Some business owners are uprooting their businesses to move into Florida due to the small business tax advantages. Daniel DiGiaimo, CEO of Baker Street Funding, relocated his company from New York City to Florida specifically to reduce its tax burden.

“[One reason we moved to Florida] is because of the tax benefit,” he said. “Moving from a city with one of the highest tax rates in the country to a state with no state tax is a huge savings both personally and professionally.”

Florida can afford to keep tax rates low because it relies on hospitality tax revenue from its tourism businesses, including theme parks, hotels and resorts. Local governments may also levy additional tourism taxes.

Did you know?Did you know? Along with Florida, some of the best states for small business taxes are Wyoming, South Dakota, Alaska and Montana.

Access to capital

Entrepreneurs also report sufficient access to capital for starting and growing their business in Florida. The state is home to significant investment capital from venture capitalists and angel investors.

“The idea that you have to be in huge metropolitan areas like New York or Silicon Valley for access to capital is overblown,” said Andy Latimer, founder and CEO of Bluewater Media. “The stable business environment in Florida makes business here ripe for investment. Also, the walls of access to large markets have been broken down by technology.”

It wasn’t always the case that Florida attracted private investment capital. In recent years, however, investors have turned their eyes to the Sunshine State. Today, Florida is home to several economic hubs considered incubators of innovation and startups. For example, the Florida High Tech Corridor Council supports high-tech industries with investments, resources and initiatives across 23 central Florida counties.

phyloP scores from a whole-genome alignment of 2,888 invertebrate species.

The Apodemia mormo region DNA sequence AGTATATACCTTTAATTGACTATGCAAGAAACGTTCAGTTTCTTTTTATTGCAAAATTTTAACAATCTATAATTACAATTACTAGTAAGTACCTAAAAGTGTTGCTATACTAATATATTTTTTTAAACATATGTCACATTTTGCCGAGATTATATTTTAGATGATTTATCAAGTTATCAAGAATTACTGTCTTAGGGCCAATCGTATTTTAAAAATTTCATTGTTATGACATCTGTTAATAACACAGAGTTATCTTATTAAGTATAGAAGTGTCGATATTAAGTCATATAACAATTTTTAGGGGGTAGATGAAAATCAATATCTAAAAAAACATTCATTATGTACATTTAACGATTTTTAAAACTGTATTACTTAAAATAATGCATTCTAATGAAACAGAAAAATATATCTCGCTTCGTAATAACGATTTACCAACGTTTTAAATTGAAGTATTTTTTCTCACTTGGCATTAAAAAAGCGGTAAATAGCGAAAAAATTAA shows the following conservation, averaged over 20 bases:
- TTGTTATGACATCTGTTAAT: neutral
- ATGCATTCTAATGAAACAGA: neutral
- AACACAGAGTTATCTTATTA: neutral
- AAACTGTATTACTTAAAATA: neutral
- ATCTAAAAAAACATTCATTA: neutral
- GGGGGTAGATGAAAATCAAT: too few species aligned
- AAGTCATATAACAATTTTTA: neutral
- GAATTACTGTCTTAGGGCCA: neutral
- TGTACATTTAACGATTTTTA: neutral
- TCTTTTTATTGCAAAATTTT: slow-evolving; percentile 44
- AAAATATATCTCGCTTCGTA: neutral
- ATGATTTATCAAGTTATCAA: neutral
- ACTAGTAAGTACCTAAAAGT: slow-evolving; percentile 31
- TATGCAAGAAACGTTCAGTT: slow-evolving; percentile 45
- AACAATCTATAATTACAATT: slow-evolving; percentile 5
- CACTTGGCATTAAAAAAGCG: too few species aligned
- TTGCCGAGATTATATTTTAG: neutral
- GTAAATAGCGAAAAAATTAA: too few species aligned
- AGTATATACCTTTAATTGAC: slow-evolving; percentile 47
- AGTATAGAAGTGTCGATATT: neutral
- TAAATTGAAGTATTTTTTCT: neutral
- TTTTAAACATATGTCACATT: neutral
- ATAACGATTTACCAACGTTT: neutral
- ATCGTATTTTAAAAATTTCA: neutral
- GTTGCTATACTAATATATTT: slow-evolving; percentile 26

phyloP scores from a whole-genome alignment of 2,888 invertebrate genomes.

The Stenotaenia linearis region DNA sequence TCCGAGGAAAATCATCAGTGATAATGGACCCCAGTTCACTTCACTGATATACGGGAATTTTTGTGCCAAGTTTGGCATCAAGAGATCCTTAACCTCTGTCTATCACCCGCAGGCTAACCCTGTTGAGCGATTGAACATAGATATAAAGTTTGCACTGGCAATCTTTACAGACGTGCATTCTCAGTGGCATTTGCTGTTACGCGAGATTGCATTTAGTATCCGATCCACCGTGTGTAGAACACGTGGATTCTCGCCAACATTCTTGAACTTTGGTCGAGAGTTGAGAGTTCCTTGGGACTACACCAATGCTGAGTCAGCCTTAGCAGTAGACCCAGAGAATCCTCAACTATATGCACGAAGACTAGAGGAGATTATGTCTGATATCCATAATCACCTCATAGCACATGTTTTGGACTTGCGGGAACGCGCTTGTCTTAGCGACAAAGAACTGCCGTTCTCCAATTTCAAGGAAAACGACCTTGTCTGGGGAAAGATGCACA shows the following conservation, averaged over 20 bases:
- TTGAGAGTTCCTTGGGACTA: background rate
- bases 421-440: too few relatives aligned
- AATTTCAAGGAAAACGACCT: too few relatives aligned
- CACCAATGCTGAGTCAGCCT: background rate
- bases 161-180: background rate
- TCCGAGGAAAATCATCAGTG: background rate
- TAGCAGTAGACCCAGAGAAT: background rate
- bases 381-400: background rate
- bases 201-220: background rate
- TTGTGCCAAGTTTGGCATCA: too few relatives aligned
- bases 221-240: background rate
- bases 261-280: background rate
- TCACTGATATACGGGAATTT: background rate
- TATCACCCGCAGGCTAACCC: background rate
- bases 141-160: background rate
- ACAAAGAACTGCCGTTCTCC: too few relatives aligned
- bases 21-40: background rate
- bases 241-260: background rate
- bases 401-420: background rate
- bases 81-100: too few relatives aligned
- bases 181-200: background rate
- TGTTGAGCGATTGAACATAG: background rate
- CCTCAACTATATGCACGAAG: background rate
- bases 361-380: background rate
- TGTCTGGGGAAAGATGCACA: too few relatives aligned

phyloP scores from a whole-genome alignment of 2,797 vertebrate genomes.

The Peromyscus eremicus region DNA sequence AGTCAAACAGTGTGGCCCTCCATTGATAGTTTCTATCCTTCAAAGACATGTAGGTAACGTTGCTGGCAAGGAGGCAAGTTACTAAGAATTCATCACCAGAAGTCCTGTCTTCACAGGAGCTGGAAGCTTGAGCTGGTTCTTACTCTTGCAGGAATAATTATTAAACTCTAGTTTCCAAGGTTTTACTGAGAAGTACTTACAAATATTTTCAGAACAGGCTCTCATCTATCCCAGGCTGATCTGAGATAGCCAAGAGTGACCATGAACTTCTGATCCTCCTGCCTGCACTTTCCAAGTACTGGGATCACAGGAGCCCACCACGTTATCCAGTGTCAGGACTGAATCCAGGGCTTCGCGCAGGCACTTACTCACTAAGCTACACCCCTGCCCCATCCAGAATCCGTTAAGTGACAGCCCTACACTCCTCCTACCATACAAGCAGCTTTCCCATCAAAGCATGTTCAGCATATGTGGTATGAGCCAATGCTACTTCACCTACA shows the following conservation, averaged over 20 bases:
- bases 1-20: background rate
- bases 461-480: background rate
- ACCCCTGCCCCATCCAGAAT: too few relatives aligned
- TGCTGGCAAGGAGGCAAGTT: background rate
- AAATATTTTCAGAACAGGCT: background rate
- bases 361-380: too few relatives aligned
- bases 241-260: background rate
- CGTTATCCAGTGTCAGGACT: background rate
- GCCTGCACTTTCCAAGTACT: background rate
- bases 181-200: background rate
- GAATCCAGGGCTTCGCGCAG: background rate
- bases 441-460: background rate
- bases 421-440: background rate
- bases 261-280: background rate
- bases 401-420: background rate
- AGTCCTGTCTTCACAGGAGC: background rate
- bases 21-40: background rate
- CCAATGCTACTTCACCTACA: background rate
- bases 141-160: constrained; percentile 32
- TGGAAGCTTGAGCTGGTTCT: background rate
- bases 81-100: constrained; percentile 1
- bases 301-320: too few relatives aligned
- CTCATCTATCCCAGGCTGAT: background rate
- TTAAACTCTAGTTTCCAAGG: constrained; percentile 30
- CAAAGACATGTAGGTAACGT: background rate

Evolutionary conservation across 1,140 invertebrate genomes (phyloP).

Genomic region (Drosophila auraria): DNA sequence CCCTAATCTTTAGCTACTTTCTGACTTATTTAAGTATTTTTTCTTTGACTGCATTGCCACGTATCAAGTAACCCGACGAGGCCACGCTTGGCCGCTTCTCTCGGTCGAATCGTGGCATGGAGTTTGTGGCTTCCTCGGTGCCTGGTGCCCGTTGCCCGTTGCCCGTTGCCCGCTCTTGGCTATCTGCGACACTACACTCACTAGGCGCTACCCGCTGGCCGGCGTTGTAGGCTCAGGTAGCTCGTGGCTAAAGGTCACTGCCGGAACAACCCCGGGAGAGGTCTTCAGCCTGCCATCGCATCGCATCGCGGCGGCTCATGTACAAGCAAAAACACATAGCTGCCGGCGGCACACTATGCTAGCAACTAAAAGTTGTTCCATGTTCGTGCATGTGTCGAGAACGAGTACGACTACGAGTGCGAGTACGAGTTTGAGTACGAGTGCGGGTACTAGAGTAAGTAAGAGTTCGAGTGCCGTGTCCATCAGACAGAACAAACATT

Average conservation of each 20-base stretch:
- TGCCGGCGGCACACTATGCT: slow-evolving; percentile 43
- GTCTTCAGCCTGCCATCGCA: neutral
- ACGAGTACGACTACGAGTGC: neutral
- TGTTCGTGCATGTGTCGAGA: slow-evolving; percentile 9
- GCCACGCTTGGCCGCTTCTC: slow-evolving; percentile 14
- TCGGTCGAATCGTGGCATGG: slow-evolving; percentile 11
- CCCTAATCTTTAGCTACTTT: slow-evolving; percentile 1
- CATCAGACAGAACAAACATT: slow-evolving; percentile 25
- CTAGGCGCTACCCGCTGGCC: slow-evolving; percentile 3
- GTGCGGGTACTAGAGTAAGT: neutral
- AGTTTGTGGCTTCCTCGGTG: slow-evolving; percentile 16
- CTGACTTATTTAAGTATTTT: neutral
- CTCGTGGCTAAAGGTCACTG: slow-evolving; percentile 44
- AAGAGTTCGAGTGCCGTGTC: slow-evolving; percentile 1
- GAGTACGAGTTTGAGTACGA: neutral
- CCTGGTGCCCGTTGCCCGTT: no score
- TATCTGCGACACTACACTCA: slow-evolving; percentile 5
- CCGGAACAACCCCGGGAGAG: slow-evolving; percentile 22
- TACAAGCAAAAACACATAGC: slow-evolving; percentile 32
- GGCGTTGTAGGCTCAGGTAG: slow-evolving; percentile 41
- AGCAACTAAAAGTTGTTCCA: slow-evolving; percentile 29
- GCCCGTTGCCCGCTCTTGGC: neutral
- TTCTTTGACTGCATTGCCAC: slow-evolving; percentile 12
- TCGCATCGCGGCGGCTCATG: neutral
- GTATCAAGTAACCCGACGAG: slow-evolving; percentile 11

“Whereas Florida used to be a state largely excluded from the startup and VC scene, things have changed considerably over the last five years,” said Zohar Pinhasi, CEO of MonsterCloud. “I now see it as a promising and cost-effective location for buzz-worthy startups.”

Did you know?Did you know? A CNBC analysis ranked Florida fifth in the country on access to capital, giving it an A grade. Texas ranked third, while California ranked first.

Cost of living

The cost of living in Florida is slightly higher than the U.S. average across the board, but it remains more affordable than other major economic hubs in the country. This means entrepreneurs can plug into a humming business landscape at a reasonable cost, though housing and transportation costs are somewhat pronounced.

“The cost of living and operating a business is still generally significantly lower than in New York, Chicago, D.C., San Francisco or LA,” Pinhasi said.

Prices fluctuate based on locality, of course. For example, Miami tends to be more expensive than other major metropolitan areas in the state, such as Jacksonville or Tampa Bay. For businesses with physical locations, real estate costs vary widely, so it’s important to research local markets.

Florida’s minimum wage is $10 as of September 2021, but it will go up by $1 each year until it reaches $15 in September 2026. Florida labor laws do not say anything about overtime payment requirements, but federal overtime laws apply.